Updated: January 3, 2017 12:16:38 pm
The year is 2003. I’m in Class X in Lucknow in an all-girls school. The topic of discussion: mass molestation and the horror stories coming out of Lucknow Mahotsav. Clothes torn off, women, both young and old, molested, groped, possibly sexually assaulted. A classmate recounted how she managed to get out in time, saved only because her brothers pushed away the groping men. Nobody knew who the men were, nobody remembers any arrests being made.
You can Google search for the same; there’s one lonely Times of India link that comes right on top. There’s a reason why I’m mentioning this. Because while everyone in Lucknow knew that something truly horrible had unfolded at this so-called fair, the mainstream media was reluctant to cover it.
There were stories of how women, their clothes torn off, ran to the closest media houses, hoping it would get some attention immediately. For context, at that time, the Lucknow Mahotsav venue used to be very close to some media offices in the city. None of that had an impact, it took more than a week before the story reached page 2 in the city edition of Lucknow. Page 2, yes that’s right. Then some television channels covered it, but that was it.
There was no social media to raise an outcry, no hashtags like #LucknowOutrage or #LucknowShame. It was a mass blackout, an attempt to just erase the incident till public anger finally forced some acknowledgment. A meek acknowledgement was all that women got for the horrors they suffered that day.
Cut to 2016, and now Bengaluru has hit the headlines for mass molestation on New Year’s eve. Seemingly we are all outraged. How can a city hailed as India’s own Silicon Valley be so horrific in its treatment of women? How could police not do anything? A repeat of what happened in Mumbai in 2007? Everyone is angry this time. Angry on social media, ranting away on blogs, pointing out how police is insensitive or how the minister who blamed ‘western ways’ is wrong.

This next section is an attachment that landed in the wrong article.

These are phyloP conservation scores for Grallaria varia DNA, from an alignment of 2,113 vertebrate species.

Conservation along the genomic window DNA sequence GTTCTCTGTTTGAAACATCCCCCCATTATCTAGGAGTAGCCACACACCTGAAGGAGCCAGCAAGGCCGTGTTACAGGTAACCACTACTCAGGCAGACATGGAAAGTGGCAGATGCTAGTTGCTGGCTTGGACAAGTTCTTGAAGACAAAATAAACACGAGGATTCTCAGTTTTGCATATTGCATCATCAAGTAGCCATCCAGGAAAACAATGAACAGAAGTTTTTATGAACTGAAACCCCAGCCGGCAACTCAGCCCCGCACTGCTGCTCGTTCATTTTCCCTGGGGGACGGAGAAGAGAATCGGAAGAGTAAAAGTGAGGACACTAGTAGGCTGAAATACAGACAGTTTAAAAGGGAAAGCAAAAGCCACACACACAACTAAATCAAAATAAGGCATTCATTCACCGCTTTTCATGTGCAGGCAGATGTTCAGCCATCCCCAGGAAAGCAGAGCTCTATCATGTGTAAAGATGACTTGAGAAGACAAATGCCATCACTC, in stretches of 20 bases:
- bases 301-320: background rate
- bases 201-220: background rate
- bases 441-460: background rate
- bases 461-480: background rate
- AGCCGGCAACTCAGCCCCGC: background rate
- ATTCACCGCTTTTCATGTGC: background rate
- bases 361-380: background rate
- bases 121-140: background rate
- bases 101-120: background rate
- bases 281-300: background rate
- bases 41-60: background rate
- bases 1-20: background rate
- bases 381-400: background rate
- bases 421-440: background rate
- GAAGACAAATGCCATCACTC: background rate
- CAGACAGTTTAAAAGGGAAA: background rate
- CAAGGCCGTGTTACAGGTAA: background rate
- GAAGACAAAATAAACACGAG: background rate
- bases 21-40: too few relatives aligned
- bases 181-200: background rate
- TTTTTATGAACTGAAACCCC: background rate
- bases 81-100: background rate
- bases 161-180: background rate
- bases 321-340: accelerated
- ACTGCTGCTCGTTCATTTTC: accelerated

But the truth is that for many young girls and their parents, the Bengaluru incident is another reminder of a lesson that women in India learn pretty quickly. Public spaces don’t belong to our gender. When you do venture out into public space and there’s a large unruly crowd, chances are you will be molested.
If you think this happens only on New Year’s eve or during a fete, then let me correct you. This happens on a daily basis and most women are unable to do anything about it. Got on a crowded bus? Someone will try and touch you or worse grope you. Boarded a crowded local train? Be prepared to be groped because you didn’t get into the ladies compartment. The latter is something I’ve experienced is so-called safe Mumbai.
You think you’re safe in planes? Ha. I got groped on the bus back to the airport after my flight. For the record, I slapped the guy and my boyfriend and I dragged him to the police station and registered a complaint against him. This I did after an initial moment of self-doubt, and I know I would not have dared take any action if I was younger.
But the message of these incidents is the same. Men in India, no matter what the city, are unwilling to share public space with women. A new year’s celebration out on the roads belongs to men, not women. Drinking out on the roads is something men can do fearlessly. Women are reminded that there’s a price to be paid for such bravery.
The Bengaluru incident will simply reinforce that lesson, the one I quickly imbibed when I heard of Lucknow Mahotsav horror stories. You get molested by a crowd, nobody is going to give a damn, not the police, the media or the administration. Safety in India is a personal word, you are responsible for it, not the crowd, not the city, and definitely not the police. If you bungle on your safety, you’ll be the one sharing the blame.
Of course, times have changed now, and we are quick to cover these incidents. But that’s about it. The lesson that I’m picking up from Bengaluru is still the same, the one I got in 2003. And yes, parents across India will be busy reminding their daughters: Sorry, the streets are not for you.
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